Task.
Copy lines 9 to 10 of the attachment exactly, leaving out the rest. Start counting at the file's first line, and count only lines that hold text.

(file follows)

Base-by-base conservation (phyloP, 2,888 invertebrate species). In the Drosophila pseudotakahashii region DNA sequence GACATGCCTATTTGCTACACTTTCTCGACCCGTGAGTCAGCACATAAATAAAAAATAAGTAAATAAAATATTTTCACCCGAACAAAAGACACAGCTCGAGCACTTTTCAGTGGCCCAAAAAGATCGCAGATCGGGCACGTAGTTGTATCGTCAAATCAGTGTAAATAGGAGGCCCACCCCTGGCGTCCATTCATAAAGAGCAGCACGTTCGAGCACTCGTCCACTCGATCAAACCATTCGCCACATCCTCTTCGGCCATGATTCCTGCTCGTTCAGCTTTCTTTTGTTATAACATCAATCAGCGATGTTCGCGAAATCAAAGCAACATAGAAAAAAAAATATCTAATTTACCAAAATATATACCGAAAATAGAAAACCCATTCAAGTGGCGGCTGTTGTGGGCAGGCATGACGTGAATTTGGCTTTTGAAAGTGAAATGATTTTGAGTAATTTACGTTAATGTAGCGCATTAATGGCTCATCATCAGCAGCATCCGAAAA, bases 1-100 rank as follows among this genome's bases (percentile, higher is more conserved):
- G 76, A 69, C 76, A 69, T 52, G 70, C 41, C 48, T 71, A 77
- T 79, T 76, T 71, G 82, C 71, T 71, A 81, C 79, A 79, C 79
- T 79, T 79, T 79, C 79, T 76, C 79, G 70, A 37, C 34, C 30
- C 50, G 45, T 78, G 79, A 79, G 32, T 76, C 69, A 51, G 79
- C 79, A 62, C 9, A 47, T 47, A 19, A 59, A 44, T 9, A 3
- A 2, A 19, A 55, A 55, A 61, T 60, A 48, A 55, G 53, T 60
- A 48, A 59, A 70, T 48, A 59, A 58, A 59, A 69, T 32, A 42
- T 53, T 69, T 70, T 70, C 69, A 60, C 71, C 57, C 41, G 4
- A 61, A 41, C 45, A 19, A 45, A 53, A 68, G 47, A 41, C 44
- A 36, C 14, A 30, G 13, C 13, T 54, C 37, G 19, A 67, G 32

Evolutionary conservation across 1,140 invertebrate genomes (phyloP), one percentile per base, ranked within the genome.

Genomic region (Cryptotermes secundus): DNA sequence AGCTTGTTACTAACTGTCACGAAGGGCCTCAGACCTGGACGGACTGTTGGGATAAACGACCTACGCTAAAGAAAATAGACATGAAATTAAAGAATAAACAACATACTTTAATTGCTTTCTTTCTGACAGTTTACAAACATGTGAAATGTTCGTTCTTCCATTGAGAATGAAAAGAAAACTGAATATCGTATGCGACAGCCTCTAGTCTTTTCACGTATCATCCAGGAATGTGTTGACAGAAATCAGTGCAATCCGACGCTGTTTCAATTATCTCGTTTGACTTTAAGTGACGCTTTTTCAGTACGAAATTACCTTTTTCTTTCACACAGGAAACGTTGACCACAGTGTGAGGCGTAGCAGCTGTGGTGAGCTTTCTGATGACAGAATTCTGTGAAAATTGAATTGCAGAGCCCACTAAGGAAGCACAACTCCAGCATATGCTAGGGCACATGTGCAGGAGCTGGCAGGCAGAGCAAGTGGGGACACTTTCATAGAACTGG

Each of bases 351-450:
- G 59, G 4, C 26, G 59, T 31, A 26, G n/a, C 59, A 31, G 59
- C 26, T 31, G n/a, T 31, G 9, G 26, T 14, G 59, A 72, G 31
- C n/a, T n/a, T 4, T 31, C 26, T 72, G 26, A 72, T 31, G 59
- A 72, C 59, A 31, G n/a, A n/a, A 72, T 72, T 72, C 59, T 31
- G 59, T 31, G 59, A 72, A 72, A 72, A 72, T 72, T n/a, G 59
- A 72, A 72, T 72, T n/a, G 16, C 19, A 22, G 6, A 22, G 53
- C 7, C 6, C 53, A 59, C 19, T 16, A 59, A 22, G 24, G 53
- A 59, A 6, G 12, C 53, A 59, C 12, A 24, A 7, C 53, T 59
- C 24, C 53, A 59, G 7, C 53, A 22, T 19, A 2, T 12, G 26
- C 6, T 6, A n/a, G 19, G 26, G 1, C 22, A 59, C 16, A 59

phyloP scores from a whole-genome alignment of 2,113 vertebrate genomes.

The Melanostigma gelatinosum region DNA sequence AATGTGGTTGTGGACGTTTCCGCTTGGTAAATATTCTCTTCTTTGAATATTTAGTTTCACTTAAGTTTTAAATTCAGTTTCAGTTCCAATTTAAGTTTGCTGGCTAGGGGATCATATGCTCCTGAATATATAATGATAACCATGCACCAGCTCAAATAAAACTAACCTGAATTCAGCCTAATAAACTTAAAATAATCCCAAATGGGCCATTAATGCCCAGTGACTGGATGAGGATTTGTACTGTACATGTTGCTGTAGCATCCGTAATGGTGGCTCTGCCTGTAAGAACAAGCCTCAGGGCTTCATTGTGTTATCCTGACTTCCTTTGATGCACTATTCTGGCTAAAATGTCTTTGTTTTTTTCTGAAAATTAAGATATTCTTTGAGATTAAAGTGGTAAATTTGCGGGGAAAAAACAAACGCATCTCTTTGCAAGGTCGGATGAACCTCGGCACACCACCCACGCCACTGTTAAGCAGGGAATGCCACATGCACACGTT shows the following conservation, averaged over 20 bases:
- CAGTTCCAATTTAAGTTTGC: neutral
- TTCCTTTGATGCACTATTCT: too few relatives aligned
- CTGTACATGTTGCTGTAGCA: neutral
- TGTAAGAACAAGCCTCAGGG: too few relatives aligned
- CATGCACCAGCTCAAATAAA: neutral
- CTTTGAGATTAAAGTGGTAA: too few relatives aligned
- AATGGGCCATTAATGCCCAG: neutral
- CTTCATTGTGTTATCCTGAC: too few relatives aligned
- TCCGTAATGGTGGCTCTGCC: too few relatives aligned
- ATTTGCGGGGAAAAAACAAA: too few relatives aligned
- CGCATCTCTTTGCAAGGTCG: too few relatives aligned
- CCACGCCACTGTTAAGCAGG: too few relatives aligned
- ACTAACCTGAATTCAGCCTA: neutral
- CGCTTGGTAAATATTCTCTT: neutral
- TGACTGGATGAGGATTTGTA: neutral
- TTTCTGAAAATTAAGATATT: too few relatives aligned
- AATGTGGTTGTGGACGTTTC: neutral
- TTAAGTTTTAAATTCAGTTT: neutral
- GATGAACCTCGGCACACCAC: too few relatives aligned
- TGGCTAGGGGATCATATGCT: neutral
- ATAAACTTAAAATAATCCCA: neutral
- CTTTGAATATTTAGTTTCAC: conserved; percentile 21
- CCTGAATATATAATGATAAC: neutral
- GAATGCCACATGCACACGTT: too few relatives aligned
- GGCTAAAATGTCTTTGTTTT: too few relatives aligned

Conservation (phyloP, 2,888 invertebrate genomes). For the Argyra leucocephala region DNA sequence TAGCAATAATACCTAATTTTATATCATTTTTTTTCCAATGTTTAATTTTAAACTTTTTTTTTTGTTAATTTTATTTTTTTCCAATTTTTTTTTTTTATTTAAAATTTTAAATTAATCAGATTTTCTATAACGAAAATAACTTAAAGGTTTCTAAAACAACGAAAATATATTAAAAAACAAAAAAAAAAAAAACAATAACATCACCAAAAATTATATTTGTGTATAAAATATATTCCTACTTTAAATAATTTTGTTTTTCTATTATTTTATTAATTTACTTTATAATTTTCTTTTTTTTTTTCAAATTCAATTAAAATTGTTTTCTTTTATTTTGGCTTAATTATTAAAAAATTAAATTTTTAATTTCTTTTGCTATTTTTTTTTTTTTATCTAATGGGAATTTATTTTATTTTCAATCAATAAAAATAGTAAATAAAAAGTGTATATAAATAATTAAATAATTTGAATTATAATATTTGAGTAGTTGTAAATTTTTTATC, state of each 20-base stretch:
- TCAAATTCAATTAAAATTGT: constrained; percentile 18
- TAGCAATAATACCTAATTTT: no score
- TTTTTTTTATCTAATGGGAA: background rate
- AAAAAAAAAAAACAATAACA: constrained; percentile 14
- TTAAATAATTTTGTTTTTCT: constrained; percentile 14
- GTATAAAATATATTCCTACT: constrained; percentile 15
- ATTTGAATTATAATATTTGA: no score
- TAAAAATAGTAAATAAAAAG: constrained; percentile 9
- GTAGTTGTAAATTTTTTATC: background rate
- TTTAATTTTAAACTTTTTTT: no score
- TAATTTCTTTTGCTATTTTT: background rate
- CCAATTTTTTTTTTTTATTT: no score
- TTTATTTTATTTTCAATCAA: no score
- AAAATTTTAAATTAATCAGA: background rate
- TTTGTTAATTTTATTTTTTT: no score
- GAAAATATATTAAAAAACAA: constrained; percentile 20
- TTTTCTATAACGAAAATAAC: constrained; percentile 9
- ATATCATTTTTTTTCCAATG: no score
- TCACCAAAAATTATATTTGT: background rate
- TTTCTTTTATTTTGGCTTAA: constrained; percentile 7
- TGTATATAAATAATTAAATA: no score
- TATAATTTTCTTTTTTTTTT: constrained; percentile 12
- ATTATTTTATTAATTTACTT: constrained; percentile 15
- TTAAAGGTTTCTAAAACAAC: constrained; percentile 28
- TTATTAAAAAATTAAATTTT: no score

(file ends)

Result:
- T 53, T 69, T 70, T 70, C 69, A 60, C 71, C 57, C 41, G 4
- A 61, A 41, C 45, A 19, A 45, A 53, A 68, G 47, A 41, C 44